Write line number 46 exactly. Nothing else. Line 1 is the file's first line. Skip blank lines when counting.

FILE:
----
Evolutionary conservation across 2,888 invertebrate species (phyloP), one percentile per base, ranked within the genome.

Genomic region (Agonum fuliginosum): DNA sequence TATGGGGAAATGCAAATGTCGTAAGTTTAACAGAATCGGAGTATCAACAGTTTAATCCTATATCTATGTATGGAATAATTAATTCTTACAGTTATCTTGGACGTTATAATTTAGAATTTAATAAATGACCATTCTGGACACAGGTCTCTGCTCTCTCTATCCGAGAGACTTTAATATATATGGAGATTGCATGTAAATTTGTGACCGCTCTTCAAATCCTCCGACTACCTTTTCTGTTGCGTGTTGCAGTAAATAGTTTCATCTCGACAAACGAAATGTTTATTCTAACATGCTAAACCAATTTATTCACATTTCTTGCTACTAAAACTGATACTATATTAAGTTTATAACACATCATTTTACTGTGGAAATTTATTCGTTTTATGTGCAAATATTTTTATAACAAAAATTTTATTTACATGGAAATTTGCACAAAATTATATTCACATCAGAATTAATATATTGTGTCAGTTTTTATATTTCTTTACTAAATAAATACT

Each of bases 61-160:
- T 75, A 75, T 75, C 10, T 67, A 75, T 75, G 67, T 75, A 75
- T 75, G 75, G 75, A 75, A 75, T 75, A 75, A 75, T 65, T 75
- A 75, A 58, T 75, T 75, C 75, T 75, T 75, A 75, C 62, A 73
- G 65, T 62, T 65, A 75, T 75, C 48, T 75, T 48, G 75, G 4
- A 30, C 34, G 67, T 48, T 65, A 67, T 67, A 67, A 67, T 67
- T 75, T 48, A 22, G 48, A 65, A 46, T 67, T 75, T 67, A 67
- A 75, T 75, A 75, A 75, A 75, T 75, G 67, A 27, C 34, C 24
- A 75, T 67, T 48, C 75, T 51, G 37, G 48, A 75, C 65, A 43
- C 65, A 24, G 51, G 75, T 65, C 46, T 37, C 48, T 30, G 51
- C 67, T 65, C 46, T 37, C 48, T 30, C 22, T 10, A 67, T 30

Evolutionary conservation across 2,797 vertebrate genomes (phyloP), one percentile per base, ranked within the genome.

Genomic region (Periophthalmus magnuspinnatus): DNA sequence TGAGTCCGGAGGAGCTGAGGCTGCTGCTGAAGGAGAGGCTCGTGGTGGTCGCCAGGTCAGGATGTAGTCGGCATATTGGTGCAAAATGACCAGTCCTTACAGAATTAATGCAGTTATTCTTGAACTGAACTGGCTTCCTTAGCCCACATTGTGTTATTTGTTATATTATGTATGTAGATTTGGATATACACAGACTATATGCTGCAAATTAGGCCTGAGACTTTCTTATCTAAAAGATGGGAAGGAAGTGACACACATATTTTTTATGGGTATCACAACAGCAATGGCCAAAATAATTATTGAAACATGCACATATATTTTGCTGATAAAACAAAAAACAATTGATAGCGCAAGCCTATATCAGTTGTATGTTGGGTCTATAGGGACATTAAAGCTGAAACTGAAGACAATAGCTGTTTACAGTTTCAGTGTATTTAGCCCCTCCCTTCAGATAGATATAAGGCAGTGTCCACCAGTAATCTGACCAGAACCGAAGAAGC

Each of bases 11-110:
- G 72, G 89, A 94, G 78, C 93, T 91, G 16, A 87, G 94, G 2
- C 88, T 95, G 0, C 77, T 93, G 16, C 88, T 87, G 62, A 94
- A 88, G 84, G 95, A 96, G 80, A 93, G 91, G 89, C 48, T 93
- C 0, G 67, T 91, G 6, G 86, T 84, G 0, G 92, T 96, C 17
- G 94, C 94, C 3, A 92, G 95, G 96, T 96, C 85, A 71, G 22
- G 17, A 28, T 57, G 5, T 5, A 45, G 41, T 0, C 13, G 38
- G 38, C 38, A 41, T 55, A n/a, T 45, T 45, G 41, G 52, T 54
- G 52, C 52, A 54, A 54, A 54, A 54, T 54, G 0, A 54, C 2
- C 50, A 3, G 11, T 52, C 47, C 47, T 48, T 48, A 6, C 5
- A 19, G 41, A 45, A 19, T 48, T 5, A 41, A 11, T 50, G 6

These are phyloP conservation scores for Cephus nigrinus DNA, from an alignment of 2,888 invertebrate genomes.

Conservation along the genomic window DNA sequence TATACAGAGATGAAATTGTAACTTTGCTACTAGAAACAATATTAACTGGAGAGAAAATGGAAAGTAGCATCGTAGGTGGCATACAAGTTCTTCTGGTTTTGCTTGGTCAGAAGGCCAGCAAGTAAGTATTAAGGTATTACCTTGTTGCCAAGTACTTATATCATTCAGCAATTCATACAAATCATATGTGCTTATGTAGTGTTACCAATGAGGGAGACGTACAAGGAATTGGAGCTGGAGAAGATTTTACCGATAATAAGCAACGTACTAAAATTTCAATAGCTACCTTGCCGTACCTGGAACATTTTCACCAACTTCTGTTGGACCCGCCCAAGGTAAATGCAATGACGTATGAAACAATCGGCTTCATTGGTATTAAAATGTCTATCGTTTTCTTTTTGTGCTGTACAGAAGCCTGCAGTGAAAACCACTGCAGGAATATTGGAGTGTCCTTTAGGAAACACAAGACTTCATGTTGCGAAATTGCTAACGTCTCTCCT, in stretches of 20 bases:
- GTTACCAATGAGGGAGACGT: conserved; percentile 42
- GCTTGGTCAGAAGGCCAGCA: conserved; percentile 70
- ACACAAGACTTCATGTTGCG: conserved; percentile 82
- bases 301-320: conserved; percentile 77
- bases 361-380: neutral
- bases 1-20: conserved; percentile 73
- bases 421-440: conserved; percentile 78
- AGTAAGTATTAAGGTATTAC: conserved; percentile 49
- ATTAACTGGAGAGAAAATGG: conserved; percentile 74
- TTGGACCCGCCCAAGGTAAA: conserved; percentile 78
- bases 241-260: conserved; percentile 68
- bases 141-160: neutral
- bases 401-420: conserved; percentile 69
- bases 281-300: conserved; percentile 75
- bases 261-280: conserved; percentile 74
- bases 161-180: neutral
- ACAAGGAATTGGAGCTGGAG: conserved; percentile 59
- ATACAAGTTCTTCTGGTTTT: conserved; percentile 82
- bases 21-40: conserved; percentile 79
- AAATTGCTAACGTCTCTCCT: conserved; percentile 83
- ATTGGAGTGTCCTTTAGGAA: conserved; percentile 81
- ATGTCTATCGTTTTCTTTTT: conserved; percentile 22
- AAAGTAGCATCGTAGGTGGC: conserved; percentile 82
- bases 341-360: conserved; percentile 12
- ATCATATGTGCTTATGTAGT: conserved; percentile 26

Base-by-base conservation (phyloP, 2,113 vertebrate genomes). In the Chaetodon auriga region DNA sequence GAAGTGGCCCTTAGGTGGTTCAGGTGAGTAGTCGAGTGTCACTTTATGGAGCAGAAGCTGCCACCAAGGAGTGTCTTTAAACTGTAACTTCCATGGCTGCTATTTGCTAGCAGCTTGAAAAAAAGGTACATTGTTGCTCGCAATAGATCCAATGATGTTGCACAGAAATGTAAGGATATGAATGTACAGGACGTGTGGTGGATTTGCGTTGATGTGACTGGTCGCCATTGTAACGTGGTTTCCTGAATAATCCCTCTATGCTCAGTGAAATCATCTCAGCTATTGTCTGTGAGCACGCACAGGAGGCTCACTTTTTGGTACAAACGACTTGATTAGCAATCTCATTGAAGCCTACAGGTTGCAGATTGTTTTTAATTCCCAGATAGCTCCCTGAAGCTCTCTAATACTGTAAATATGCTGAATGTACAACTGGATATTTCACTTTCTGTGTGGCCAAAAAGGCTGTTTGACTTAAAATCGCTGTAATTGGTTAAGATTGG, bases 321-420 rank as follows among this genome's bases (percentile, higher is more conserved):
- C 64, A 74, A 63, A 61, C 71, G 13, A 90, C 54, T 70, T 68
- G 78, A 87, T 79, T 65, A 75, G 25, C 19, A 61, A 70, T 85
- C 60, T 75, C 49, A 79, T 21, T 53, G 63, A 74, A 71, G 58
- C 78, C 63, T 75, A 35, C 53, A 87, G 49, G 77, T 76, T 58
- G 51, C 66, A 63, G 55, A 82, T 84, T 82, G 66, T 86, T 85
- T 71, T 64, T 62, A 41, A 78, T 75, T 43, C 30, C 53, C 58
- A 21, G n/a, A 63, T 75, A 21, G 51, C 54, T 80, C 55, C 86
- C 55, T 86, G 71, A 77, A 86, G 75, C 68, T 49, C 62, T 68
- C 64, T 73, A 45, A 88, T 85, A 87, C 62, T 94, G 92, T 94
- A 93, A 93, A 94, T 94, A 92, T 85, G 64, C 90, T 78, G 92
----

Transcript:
- ATACAAGTTCTTCTGGTTTT: conserved; percentile 82